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by Marifeli Perez-Stable
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Americas
  • Author:
    Marifeli Perez-Stable
  • ISBN:
    0195084071
  • ISBN13:
    978-0195084078
  • Genre:
  • Publisher:
    Oxford University Press (December 30, 1993)
  • Pages:
    256 pages
  • Subcategory:
    Americas
  • Language:
  • FB2 format
    1775 kb
  • ePUB format
    1719 kb
  • DJVU format
    1715 kb
  • Rating:
    4.2
  • Votes:
    180
  • Formats:
    doc lrf lrf lit


The Cuban Revolution conveys the probing intelligence and profound thoughtfulness that produces . Perez-Stable has upped the ante. The historical chapters are a treasure! Author has essentially produced a new book, though still true to her original intent.

The Cuban Revolution conveys the probing intelligence and profound thoughtfulness that produces permanence. It is a work not just for a single season but for a very long time. -Franklin W. Knight, The John Hopkins University.

Download books for free. While identifying nationalism and the struggle for social justice as the legitimate forces behind the revolution, Perez-Stable also provides insight into the problems facing Castro's Cuba. Arguing that the revolution actually ended in 1970, she blames its defeat on the regime's profitable yet doomed dependence on the Soviet Union. She further charges that Cuba's leaders failed to diversify the country's economy, to sustain development, or to create democratic institutions.

Marifeli Pérez-Stable. New York: Oxford University Press, 2012. Marifeli Pérez-Stable’s concise and thoughtful examination of Cuban society as it shed, replaced, and shattered its colonial fetters, only to remake them anew, offers scholars and students a valuable resource

The Cuban Revolution book. Start by marking The Cuban Revolution: Origins, Course, and Legacy as Want to Read

The Cuban Revolution book. Start by marking The Cuban Revolution: Origins, Course, and Legacy as Want to Read: Want to Read savin. ant to Read.

Pérez-Stable, Marifeli, 1949-. Cuba - History - Revolution, 1959, Cuba - History - Revolution, 1959 - Causes, Cuba - History - Revolution, 1959 - Influence, Cuba - Politics and government - 1895-. New York : Oxford University Press.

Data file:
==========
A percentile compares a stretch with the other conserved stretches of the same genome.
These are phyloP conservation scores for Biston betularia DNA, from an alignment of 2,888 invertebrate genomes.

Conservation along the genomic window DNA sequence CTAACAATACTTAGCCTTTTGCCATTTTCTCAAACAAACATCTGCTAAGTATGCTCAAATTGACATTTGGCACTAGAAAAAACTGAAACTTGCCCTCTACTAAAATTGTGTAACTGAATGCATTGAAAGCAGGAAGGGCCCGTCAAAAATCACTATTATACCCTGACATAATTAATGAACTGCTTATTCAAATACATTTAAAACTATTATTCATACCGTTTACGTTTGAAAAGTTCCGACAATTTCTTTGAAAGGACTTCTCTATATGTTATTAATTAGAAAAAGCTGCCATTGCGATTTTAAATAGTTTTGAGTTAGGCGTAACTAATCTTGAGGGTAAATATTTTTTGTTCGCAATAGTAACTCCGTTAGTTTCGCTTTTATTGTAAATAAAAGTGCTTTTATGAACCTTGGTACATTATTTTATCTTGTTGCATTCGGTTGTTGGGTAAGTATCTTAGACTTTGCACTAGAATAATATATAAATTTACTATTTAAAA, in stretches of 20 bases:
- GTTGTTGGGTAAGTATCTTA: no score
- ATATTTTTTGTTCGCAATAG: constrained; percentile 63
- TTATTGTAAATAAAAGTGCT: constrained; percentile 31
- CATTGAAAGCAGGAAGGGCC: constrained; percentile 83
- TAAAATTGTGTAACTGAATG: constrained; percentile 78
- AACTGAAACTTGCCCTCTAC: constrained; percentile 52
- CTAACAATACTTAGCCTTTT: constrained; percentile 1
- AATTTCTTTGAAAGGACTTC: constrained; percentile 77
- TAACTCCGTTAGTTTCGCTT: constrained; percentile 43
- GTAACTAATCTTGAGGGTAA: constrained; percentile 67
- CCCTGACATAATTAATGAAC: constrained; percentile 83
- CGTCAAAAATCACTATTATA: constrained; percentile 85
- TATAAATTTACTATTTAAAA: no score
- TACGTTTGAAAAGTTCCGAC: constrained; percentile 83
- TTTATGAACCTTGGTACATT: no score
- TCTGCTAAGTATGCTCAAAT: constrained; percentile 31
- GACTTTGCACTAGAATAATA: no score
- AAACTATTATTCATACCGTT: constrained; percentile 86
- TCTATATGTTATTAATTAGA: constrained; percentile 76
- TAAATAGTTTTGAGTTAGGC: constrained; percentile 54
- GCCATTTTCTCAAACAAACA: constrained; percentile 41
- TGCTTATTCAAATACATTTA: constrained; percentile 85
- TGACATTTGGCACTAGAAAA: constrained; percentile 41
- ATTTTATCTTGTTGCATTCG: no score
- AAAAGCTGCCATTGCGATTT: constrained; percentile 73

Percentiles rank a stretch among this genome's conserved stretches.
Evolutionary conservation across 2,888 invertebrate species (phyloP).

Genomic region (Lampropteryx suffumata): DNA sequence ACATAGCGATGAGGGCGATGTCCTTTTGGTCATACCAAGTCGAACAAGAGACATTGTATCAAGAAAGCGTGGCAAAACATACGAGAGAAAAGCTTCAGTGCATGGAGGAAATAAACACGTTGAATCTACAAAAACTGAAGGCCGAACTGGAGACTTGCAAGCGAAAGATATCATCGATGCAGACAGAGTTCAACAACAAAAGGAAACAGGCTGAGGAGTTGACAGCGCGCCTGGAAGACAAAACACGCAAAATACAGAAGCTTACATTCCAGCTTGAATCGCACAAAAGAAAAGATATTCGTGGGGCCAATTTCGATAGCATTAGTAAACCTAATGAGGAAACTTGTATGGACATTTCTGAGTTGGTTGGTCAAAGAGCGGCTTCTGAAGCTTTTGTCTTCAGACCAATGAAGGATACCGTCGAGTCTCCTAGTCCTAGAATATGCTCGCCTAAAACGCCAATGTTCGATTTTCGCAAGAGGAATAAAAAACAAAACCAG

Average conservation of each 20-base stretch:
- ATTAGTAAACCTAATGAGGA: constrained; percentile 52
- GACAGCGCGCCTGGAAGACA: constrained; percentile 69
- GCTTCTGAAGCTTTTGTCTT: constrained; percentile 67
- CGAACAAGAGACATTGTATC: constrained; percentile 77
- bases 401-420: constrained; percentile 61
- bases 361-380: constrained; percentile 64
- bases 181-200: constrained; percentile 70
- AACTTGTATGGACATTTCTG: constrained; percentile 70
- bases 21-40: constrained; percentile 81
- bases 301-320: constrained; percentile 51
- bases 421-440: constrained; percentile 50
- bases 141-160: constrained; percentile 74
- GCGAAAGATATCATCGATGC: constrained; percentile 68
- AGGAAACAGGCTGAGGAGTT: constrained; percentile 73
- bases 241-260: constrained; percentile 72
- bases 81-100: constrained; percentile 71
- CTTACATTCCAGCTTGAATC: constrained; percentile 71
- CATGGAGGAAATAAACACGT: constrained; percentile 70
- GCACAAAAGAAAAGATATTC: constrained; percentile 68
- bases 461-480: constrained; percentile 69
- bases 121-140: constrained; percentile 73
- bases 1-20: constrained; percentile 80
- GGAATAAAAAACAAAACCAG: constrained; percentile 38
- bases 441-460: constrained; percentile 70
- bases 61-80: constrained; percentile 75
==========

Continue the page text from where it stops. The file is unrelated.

Perez-Stable traces magnificantly the origins and failures of the Cuban revolution to underlying currents in Cuban history

Perez-Stable traces magnificantly the origins and failures of the Cuban revolution to underlying currents in Cuban history. This multifaceted work places an emphasis on the impact of a monocultural sugar economy, and the Imperialist legacy of the United States in the formation of a revolutionary atmosphere in Cuba. She incorporates numerous statistics and raw data to justify her claims

The Cuban Revolution. Origins, Course, and Legacy. Marifeli Perez-Stable. This timely and provocative study provides a reexamination of the Cuban revolution and places it firmly in a historical context.

The Cuban Revolution. Publication Date - December 2011. Beginning with the inauguration of the republic in 1902 and addressing Castro's triumphant entry into Santiago de Cuba in 1959, The Cuban Revolution highlights the factors that made Cuba susceptible to revolution, including its one-crop (sugar) economy and . interference in Cuban affairs.

Marifeli Perez-Stable. This timely study provides a re-examination of the achievements and failures of the Cuban revolution

Marifeli Perez-Stable. This timely study provides a re-examination of the achievements and failures of the Cuban revolution. The Cuban Revolution places the revolution firmly within the context of twentieth century Cuban history, beginning with the inauguration of the republic in 1902 to Castro's triumphant entry into Santiago de Cuba in 1959, and hightlights the factors - such as a one-crop (sugar) economy and . intereference in Cuban affairs - which made Cuba susceptible to revolution.